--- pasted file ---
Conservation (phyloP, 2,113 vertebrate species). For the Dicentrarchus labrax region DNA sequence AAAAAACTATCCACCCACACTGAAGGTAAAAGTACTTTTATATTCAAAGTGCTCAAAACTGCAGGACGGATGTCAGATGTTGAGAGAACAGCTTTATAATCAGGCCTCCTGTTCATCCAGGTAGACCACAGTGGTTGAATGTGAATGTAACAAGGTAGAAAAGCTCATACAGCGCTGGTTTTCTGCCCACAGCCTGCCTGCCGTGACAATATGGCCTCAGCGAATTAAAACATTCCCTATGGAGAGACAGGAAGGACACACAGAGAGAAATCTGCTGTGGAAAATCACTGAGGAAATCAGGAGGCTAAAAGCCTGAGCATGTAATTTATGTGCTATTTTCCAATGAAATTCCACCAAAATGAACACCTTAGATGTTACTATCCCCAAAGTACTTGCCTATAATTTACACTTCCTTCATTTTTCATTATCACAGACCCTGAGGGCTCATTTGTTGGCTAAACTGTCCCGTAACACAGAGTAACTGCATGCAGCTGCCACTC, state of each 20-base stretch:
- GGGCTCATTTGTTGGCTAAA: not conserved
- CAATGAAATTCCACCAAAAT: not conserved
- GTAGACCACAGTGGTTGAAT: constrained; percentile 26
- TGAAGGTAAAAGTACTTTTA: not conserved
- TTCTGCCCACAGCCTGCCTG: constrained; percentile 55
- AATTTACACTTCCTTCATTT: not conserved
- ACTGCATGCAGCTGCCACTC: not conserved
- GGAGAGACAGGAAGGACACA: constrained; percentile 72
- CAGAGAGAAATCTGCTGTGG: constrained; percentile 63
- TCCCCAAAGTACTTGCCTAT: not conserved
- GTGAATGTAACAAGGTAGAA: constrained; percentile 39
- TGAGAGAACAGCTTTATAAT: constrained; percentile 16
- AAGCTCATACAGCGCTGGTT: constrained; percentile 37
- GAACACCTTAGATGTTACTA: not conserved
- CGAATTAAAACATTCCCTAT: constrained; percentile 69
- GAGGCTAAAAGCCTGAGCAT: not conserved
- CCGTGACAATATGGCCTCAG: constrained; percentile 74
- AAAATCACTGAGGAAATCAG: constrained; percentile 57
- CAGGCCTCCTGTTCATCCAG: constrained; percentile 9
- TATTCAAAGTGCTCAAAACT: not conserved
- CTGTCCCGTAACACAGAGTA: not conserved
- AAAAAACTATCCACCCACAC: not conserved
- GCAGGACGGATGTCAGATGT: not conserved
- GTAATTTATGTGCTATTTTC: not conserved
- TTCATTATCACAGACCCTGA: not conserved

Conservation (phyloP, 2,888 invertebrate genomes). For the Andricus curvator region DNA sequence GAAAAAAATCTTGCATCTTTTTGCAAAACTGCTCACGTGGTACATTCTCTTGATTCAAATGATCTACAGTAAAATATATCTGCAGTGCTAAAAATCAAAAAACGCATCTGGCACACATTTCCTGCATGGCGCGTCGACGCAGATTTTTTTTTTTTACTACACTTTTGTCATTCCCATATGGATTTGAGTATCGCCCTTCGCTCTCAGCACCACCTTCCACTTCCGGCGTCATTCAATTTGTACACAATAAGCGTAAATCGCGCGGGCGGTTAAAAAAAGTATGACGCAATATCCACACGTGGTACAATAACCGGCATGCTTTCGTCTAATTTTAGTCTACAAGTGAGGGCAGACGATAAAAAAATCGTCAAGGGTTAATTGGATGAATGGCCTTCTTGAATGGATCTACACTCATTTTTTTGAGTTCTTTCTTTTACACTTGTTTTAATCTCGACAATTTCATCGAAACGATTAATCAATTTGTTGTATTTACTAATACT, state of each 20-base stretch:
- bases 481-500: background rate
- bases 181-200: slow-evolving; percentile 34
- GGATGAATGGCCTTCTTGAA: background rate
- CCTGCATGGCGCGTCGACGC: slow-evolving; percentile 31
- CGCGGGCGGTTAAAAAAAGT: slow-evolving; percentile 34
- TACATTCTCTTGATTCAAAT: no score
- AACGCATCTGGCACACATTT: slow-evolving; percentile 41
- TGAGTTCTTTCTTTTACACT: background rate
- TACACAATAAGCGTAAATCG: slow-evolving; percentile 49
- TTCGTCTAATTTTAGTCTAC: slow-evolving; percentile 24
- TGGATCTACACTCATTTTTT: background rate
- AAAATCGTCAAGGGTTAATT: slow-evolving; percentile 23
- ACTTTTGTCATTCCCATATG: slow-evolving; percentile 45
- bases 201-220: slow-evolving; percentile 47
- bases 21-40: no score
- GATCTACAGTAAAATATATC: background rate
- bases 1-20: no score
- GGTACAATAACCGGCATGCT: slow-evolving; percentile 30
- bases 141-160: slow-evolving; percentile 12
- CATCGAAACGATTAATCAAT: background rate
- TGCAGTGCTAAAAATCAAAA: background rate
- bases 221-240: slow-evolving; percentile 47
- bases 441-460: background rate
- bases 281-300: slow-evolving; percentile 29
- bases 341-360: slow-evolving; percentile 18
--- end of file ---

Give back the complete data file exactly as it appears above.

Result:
Conservation (phyloP, 2,113 vertebrate species). For the Dicentrarchus labrax region DNA sequence AAAAAACTATCCACCCACACTGAAGGTAAAAGTACTTTTATATTCAAAGTGCTCAAAACTGCAGGACGGATGTCAGATGTTGAGAGAACAGCTTTATAATCAGGCCTCCTGTTCATCCAGGTAGACCACAGTGGTTGAATGTGAATGTAACAAGGTAGAAAAGCTCATACAGCGCTGGTTTTCTGCCCACAGCCTGCCTGCCGTGACAATATGGCCTCAGCGAATTAAAACATTCCCTATGGAGAGACAGGAAGGACACACAGAGAGAAATCTGCTGTGGAAAATCACTGAGGAAATCAGGAGGCTAAAAGCCTGAGCATGTAATTTATGTGCTATTTTCCAATGAAATTCCACCAAAATGAACACCTTAGATGTTACTATCCCCAAAGTACTTGCCTATAATTTACACTTCCTTCATTTTTCATTATCACAGACCCTGAGGGCTCATTTGTTGGCTAAACTGTCCCGTAACACAGAGTAACTGCATGCAGCTGCCACTC, state of each 20-base stretch:
- GGGCTCATTTGTTGGCTAAA: not conserved
- CAATGAAATTCCACCAAAAT: not conserved
- GTAGACCACAGTGGTTGAAT: constrained; percentile 26
- TGAAGGTAAAAGTACTTTTA: not conserved
- TTCTGCCCACAGCCTGCCTG: constrained; percentile 55
- AATTTACACTTCCTTCATTT: not conserved
- ACTGCATGCAGCTGCCACTC: not conserved
- GGAGAGACAGGAAGGACACA: constrained; percentile 72
- CAGAGAGAAATCTGCTGTGG: constrained; percentile 63
- TCCCCAAAGTACTTGCCTAT: not conserved
- GTGAATGTAACAAGGTAGAA: constrained; percentile 39
- TGAGAGAACAGCTTTATAAT: constrained; percentile 16
- AAGCTCATACAGCGCTGGTT: constrained; percentile 37
- GAACACCTTAGATGTTACTA: not conserved
- CGAATTAAAACATTCCCTAT: constrained; percentile 69
- GAGGCTAAAAGCCTGAGCAT: not conserved
- CCGTGACAATATGGCCTCAG: constrained; percentile 74
- AAAATCACTGAGGAAATCAG: constrained; percentile 57
- CAGGCCTCCTGTTCATCCAG: constrained; percentile 9
- TATTCAAAGTGCTCAAAACT: not conserved
- CTGTCCCGTAACACAGAGTA: not conserved
- AAAAAACTATCCACCCACAC: not conserved
- GCAGGACGGATGTCAGATGT: not conserved
- GTAATTTATGTGCTATTTTC: not conserved
- TTCATTATCACAGACCCTGA: not conserved

Conservation (phyloP, 2,888 invertebrate genomes). For the Andricus curvator region DNA sequence GAAAAAAATCTTGCATCTTTTTGCAAAACTGCTCACGTGGTACATTCTCTTGATTCAAATGATCTACAGTAAAATATATCTGCAGTGCTAAAAATCAAAAAACGCATCTGGCACACATTTCCTGCATGGCGCGTCGACGCAGATTTTTTTTTTTTACTACACTTTTGTCATTCCCATATGGATTTGAGTATCGCCCTTCGCTCTCAGCACCACCTTCCACTTCCGGCGTCATTCAATTTGTACACAATAAGCGTAAATCGCGCGGGCGGTTAAAAAAAGTATGACGCAATATCCACACGTGGTACAATAACCGGCATGCTTTCGTCTAATTTTAGTCTACAAGTGAGGGCAGACGATAAAAAAATCGTCAAGGGTTAATTGGATGAATGGCCTTCTTGAATGGATCTACACTCATTTTTTTGAGTTCTTTCTTTTACACTTGTTTTAATCTCGACAATTTCATCGAAACGATTAATCAATTTGTTGTATTTACTAATACT, state of each 20-base stretch:
- bases 481-500: background rate
- bases 181-200: slow-evolving; percentile 34
- GGATGAATGGCCTTCTTGAA: background rate
- CCTGCATGGCGCGTCGACGC: slow-evolving; percentile 31
- CGCGGGCGGTTAAAAAAAGT: slow-evolving; percentile 34
- TACATTCTCTTGATTCAAAT: no score
- AACGCATCTGGCACACATTT: slow-evolving; percentile 41
- TGAGTTCTTTCTTTTACACT: background rate
- TACACAATAAGCGTAAATCG: slow-evolving; percentile 49
- TTCGTCTAATTTTAGTCTAC: slow-evolving; percentile 24
- TGGATCTACACTCATTTTTT: background rate
- AAAATCGTCAAGGGTTAATT: slow-evolving; percentile 23
- ACTTTTGTCATTCCCATATG: slow-evolving; percentile 45
- bases 201-220: slow-evolving; percentile 47
- bases 21-40: no score
- GATCTACAGTAAAATATATC: background rate
- bases 1-20: no score
- GGTACAATAACCGGCATGCT: slow-evolving; percentile 30
- bases 141-160: slow-evolving; percentile 12
- CATCGAAACGATTAATCAAT: background rate
- TGCAGTGCTAAAAATCAAAA: background rate
- bases 221-240: slow-evolving; percentile 47
- bases 441-460: background rate
- bases 281-300: slow-evolving; percentile 29
- bases 341-360: slow-evolving; percentile 18